Every now and then I’ll read a story and yell out a verbal, “NO WAY!” And I have to tell you, that happened recently.
I opened my email and saw a newsletter from LDS Living. One of the links they had in their newsletter was to a story about a Latter-day Saint who was featured on the Humans of New York social media account.
I learned the story of Ashley Evanson, a BYU alum, and it was the highlight of my day. It renewed my faith in an all-knowing Father in Heaven who knows exactly how to inspire us, who has perfect timing, and who knows how to lead us through our trials with the blessing of hope.
Ashley was asked to share an impactful story about her life and shared the experience of being in a car accident as a child in which her father was killed. In the accident, her left hand was crushed – which for a talented pianist, which Ashley is, was a terrible tragedy.
Ashely shared what she was feeling immediately after the accident: “My first thought was my hands. I had a piano competition coming up, so I looked down at my hands. One of them started to crumble before my eyes.”
Having a daughter who plays the piano at competition level, I know how often I worried her hands would be injured. I honestly considered at one point the idea of buying insurance on her hands in case anything went wrong.
And it did go terribly wrong for Ashley.
After he father passed, the family was able to have portions of his body donated. Ashley mentioned, “his eyes, his tissues, and his ligaments. We have a list of fifty people whose lives he changed.”
The one interesting thing in this whole story is that Ashley’s mother requested that they set aside a portion of her husband’s bone for her to have – though she can’t exactly remember why in the world she did that.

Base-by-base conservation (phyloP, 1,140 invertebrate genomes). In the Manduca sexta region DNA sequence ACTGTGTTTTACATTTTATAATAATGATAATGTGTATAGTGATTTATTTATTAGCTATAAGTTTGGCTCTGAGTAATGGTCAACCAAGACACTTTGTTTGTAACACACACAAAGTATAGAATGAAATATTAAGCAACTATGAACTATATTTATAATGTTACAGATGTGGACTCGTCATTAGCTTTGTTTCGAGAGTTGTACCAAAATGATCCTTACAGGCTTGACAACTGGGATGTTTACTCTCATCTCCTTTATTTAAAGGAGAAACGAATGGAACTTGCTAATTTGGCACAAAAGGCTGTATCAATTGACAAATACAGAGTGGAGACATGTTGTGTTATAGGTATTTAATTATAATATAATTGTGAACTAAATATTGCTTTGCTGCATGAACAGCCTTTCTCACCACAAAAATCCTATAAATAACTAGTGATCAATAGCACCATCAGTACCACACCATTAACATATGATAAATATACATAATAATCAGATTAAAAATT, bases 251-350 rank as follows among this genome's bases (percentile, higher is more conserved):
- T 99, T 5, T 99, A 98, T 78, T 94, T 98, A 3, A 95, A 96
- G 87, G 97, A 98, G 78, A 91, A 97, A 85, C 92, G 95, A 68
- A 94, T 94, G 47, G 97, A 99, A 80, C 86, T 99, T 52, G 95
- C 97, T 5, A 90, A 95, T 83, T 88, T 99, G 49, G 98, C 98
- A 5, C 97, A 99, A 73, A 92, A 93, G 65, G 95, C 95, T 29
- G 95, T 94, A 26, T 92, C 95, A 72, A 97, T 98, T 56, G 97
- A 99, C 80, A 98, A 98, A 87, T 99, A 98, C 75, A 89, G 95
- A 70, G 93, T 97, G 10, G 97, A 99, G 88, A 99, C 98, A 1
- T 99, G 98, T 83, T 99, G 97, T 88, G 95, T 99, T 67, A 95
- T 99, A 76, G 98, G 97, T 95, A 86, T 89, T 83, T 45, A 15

Because of the accident, Ashley not only lost her dad but she also lost the thing she loved the most, the ability to play the piano.
“Piano had been such a huge part of my identity. It was also my stress relief. But all the bones in my left hand were pulverized, and whenever I tried to play with my right, I’d just end up crying. I went through surgery after surgery. Hardware was put in, hardware was taken out, but nothing worked.”
Ashley mentioned that she and her dad were best friends. If anyone asked her who her best friend was, dad it was. They had an incredible bond and his loss was understandably a huge blow.
With his loss, and with her crippled hand, her life felt like it was in crisis.
At one point, the doctor’s had exhausted all options and told Ashley, ‘Your hand is dying, and the only thing left to try is a bone transplant.’
Only then did her mother remember her father’s bones. Ashley states, “When we grafted his bone onto my wrist, the blood started to flow. My hand came back to life. And I could play again.”
Like I said at the beginning, this is one of those stories that made me say, “NO WAY!” This needs to be made into a movie, and I said the same to director T.C. Christensen.
Ashley left the team at Humans in New York will the following words:
“Even now, seventeen years later, and with four kids of my own, piano is such a big part of my life. I play at church. And even though we have a shoebox of a house, we have a piano. In our living room we keep a photo album of my dad. We talk about him all the time: what he did, who he was. I hate that he never got to meet my kids, but they know him.”
You can see the full post from Humans of New York here.